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Enlightening the West

New faculty member Duncan Williams brings his expertise in Japanese Buddhism to his roles as the director of the USC School of Religion and the founder and co-director of the USC Center for Japanese Religions and Culture.

By Laurie Moore
November 16, 2011

Duncan Ryûken Williams is the new director of the USC School of Religion, and the founder and co-director of the newly created USC Center for Japanese Religions and Culture.

Duncan Ryûken Williams is the new director of the USC School of Religion, and the founder and co-director of the newly created USC Center for Japanese Religions and Culture.

Born in Tokyo to a Japanese Buddhist mother and a British Christian father, Duncan Ryûken Williams believes it is his destiny to serve as a bridge between the religions and cultures of his upbringing.

“I’ve always felt like somehow I was karmically created to do something in the area of mutual understanding between Japan and the West,” Williams said. “I was brought up bilingually, biculturally, bireligiously, and traversing those worlds in between was something I wanted to focus on.”

Williams will do just that as the new director of the USC School of Religion. He is also the founder and co-director of the newly created USC Center for Japanese Religions and Culture. Housed in USC Dornsife, the center is the first at USC to focus specifically on Japan.

He comes to USC from the University of California, Berkeley, where he was the Shinjo Ito Distinguished Chair of Japanese Buddhism and director of the Center for Japanese Studies. Williams brings with him years of experience in fields such as the social history of Japanese religions with a focus on Buddhism and modernity; Buddhism in America; and Buddhism and environmentalism.

For Williams, the first Buddhist to chair a department of religious studies in the United States, Buddhism is both his primary field of research and the subject of his life’s devotion.

As a child of mixed cultures, Williams began to question his identity while growing up in Japan, and later when he came to the U.S. as an undergraduate at Reed College in Portland, Ore. There, he began to understand the Buddha’s teaching about the self as malleable and hybrid. By the time he was 21, after living in a Zen Buddhist center during college, he decided to be ordained as a Buddhist priest.

“The ordination process — where one shaves one’s hair, receives priestly vows and religious robes — is only the beginning of a lifelong commitment to alleviate suffering of all beings and to live a life in service of wisdom and compassion,” Williams said.

Williams went on to earn his Ph.D. in religion at Harvard University, where he was also the university’s Buddhist chaplain. During the last few years, he has authored books including The Other Side of Zen: A Social History of Sôtô Zen Buddhism in Tokugawa Japan (Princeton University Press, 2005) and the forthcoming Camp Dharma: Buddhism and the Japanese American Incarceration During World War II (University of California Press). Williams has also founded the world’s first online Western-language bibliographical database on Buddhism, the Mugen Project (www.mugenproject.com), as well as a forthcoming database on the history, identity and representations of mixed-race Japanese people.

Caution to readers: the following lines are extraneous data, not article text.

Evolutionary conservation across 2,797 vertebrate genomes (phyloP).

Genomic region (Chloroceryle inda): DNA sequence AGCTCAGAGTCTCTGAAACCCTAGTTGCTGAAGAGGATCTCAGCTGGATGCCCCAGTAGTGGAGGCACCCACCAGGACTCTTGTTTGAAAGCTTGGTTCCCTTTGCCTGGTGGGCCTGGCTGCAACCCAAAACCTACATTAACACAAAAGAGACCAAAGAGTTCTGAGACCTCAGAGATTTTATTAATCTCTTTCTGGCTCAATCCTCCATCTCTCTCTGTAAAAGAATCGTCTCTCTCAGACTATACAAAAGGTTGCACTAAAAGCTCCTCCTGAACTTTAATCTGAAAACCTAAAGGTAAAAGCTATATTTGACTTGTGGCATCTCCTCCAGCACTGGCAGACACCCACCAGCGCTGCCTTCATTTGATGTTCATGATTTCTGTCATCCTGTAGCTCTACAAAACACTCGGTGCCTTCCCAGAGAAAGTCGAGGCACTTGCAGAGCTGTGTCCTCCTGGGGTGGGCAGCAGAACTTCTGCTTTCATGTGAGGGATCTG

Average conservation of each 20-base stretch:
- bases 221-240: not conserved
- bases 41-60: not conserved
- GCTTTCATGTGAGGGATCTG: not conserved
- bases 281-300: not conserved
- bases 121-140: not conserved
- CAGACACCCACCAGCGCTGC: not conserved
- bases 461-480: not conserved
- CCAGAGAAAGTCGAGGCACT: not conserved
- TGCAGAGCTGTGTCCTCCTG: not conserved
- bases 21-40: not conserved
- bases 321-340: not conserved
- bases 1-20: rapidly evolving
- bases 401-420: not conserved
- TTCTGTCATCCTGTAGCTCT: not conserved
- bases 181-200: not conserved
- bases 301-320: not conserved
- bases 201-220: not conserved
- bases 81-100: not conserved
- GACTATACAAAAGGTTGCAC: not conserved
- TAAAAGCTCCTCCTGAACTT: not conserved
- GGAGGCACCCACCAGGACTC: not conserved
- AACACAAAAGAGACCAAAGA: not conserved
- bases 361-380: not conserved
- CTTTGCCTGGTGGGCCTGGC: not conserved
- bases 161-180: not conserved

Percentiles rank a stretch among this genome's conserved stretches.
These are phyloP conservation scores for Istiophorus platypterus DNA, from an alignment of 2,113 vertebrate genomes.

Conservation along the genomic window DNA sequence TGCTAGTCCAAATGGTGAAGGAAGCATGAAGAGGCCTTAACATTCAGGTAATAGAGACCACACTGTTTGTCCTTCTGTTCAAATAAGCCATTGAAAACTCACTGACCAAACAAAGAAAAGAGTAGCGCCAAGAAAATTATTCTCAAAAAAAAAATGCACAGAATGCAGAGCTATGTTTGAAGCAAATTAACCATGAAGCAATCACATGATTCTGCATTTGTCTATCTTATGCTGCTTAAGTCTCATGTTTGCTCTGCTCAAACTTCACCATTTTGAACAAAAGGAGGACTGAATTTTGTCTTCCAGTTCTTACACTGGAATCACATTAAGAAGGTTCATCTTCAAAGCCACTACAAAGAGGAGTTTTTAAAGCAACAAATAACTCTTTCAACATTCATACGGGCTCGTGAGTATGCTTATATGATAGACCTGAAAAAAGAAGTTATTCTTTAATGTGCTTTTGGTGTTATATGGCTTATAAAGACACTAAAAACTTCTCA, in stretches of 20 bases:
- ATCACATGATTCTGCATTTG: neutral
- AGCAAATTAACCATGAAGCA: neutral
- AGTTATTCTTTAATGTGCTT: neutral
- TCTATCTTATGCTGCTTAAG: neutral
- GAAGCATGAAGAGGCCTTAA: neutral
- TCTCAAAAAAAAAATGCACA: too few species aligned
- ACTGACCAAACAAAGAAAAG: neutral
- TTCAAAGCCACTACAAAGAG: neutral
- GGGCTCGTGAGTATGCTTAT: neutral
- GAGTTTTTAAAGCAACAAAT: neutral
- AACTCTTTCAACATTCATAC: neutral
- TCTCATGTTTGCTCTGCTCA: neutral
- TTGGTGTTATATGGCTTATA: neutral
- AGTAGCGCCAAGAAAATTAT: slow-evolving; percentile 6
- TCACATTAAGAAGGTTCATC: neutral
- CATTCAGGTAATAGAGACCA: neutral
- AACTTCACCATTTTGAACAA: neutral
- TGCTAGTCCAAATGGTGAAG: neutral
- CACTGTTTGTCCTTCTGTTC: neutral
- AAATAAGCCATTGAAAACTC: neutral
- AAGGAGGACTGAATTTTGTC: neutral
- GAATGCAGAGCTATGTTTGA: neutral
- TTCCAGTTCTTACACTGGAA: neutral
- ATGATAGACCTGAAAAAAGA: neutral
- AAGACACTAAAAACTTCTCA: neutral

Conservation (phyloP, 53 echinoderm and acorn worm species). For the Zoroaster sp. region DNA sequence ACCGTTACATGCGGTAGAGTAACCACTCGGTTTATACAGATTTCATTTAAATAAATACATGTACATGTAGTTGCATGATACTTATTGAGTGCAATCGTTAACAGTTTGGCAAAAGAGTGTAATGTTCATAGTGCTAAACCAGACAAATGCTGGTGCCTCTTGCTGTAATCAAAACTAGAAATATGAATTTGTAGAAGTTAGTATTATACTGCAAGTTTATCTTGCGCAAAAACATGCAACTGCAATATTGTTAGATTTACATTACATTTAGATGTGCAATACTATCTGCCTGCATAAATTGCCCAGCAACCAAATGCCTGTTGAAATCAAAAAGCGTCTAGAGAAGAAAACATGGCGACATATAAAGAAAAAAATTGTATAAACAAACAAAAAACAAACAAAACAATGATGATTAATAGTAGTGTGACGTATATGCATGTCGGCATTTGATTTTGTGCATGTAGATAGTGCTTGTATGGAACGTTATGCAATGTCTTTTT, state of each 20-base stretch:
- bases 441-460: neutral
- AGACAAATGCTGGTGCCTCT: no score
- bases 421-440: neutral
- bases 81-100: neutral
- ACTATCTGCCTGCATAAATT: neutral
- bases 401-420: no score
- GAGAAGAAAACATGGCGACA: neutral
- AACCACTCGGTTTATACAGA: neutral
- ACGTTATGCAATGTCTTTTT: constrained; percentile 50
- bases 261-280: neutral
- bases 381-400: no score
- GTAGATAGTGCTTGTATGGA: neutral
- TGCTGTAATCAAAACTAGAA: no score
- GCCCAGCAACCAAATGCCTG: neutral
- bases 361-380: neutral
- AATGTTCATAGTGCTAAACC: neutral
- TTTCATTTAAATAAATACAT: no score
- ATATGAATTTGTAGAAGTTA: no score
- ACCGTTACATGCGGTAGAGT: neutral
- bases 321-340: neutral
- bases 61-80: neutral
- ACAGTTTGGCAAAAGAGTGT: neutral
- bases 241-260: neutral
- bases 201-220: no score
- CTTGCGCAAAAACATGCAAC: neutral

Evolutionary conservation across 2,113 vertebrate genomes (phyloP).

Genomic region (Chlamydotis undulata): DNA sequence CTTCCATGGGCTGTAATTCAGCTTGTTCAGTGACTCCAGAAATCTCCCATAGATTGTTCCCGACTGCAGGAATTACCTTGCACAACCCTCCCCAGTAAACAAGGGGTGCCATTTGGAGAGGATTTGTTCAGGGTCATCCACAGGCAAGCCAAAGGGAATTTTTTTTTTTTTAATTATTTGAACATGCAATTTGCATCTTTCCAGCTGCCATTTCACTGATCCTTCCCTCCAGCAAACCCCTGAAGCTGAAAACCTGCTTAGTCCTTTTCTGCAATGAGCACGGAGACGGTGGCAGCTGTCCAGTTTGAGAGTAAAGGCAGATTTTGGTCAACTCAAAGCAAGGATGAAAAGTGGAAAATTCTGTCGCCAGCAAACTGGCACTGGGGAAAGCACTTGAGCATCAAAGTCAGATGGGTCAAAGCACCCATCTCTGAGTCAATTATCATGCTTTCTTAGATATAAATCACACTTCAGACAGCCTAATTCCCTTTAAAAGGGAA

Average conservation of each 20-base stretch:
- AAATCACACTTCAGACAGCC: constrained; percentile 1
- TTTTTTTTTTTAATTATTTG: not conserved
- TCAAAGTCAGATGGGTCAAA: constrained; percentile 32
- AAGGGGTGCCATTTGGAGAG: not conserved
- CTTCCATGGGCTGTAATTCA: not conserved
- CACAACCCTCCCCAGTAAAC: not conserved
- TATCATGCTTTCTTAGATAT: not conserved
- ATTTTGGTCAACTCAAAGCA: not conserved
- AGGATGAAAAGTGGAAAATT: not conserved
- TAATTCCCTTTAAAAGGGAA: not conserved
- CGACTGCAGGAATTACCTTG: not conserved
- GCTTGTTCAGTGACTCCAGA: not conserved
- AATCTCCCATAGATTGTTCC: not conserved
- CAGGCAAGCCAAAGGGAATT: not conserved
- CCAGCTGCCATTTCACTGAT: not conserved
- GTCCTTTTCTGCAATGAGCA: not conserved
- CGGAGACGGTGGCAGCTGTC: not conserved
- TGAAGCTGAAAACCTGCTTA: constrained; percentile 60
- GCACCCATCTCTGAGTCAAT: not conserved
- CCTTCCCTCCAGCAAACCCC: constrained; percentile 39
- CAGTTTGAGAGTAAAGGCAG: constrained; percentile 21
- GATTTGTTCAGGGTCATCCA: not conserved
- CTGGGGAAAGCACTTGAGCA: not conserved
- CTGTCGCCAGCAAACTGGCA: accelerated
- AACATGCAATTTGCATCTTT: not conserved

In June 2011, Williams received a commendation from the Ministry of Foreign Affairs of Japan and the Consulate-General of Japan for deepening the bilateral relationship between Japan and the U.S. The award recognized, among other things, an event series he planned at UC Berkeley’s Center for Japanese Studies, which celebrated its 50th anniversary and brought together ­­­influential artists and academics from Japan.

Williams plans to organize a similar series at USC in 2012 as part of the inaugural programming for the USC Center for Japanese Religions and Culture, which is co-directed by Lori Meeks, associate professor of religion and East Asian languages and cultures in USC Dornsife. Williams and Meeks will coordinate events featuring experts in Japanese religions and cultures as well as scholars, artists, politicians and thought leaders from Japan.

The center will also support research projects by a number of USC Dornsife faculty, who will explore topics from religion and social life in premodern Japan to the role of faith in Japanese American communities.

Williams took to heart the inauguration speech by C. L. Max Nikias in November 2010, in which he upheld USC as the western hub connecting the U.S. to a world centered on the Pacific Rim. Williams said that today, the university has the best opportunity to make a long-term global impact in part because of this focus on the East.

“USC is positioned to create a new style of religious studies that is reflective of the city of Los Angeles, the shift into a Pacific century,” he said.

As director of the USC School of Religion, Williams hopes to develop an innovative Ph.D. graduate program; align the department with all of the USC religion research centers, such as a new center that will focus on Islam in America; and significantly increase the number of undergraduate religion majors and minors.

Williams will begin teaching in the 2012–13 academic year with survey courses on Buddhism and Japanese religions. Religious literacy, he believes, is essential for all students, no matter their course of study.

“Religion is so relevant to understanding our increasingly globalized and multi-religious world. It’s so important to understanding how to orient our identities and values in an age of uncertainty,” he said.

“Religious traditions have dealt with the enduring questions of human life, and I think that any member of the Trojan Family would want to tackle some of those questions of values, identity and what it means to be a human being.”